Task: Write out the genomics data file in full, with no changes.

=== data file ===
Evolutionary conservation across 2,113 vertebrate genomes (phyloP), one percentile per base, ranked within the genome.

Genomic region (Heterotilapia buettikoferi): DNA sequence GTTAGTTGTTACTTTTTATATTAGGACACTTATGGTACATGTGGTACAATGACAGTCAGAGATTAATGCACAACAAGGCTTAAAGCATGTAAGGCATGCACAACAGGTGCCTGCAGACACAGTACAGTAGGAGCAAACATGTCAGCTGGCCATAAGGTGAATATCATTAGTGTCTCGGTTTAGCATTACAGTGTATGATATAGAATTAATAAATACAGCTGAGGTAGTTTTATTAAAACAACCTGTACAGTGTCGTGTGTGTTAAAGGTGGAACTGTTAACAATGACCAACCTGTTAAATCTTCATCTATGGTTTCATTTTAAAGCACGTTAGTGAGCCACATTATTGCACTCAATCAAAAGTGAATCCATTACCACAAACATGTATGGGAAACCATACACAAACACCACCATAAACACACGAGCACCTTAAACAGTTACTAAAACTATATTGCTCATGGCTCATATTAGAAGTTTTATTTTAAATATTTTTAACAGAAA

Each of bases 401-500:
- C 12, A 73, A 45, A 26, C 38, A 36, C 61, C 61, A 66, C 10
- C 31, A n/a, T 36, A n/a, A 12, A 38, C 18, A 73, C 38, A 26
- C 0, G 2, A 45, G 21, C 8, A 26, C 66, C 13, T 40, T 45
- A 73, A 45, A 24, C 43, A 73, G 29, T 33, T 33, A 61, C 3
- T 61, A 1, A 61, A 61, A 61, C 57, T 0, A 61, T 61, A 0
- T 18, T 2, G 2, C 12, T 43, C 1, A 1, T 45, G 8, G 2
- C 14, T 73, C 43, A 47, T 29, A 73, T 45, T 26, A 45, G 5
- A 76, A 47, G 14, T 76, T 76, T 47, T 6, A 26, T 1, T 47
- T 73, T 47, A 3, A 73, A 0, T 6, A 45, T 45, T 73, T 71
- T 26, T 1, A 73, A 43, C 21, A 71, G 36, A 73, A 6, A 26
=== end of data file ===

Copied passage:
Evolutionary conservation across 2,113 vertebrate genomes (phyloP), one percentile per base, ranked within the genome.

Genomic region (Heterotilapia buettikoferi): DNA sequence GTTAGTTGTTACTTTTTATATTAGGACACTTATGGTACATGTGGTACAATGACAGTCAGAGATTAATGCACAACAAGGCTTAAAGCATGTAAGGCATGCACAACAGGTGCCTGCAGACACAGTACAGTAGGAGCAAACATGTCAGCTGGCCATAAGGTGAATATCATTAGTGTCTCGGTTTAGCATTACAGTGTATGATATAGAATTAATAAATACAGCTGAGGTAGTTTTATTAAAACAACCTGTACAGTGTCGTGTGTGTTAAAGGTGGAACTGTTAACAATGACCAACCTGTTAAATCTTCATCTATGGTTTCATTTTAAAGCACGTTAGTGAGCCACATTATTGCACTCAATCAAAAGTGAATCCATTACCACAAACATGTATGGGAAACCATACACAAACACCACCATAAACACACGAGCACCTTAAACAGTTACTAAAACTATATTGCTCATGGCTCATATTAGAAGTTTTATTTTAAATATTTTTAACAGAAA

Each of bases 401-500:
- C 12, A 73, A 45, A 26, C 38, A 36, C 61, C 61, A 66, C 10
- C 31, A n/a, T 36, A n/a, A 12, A 38, C 18, A 73, C 38, A 26
- C 0, G 2, A 45, G 21, C 8, A 26, C 66, C 13, T 40, T 45
- A 73, A 45, A 24, C 43, A 73, G 29, T 33, T 33, A 61, C 3
- T 61, A 1, A 61, A 61, A 61, C 57, T 0, A 61, T 61, A 0
- T 18, T 2, G 2, C 12, T 43, C 1, A 1, T 45, G 8, G 2
- C 14, T 73, C 43, A 47, T 29, A 73, T 45, T 26, A 45, G 5
- A 76, A 47, G 14, T 76, T 76, T 47, T 6, A 26, T 1, T 47
- T 73, T 47, A 3, A 73, A 0, T 6, A 45, T 45, T 73, T 71
- T 26, T 1, A 73, A 43, C 21, A 71, G 36, A 73, A 6, A 26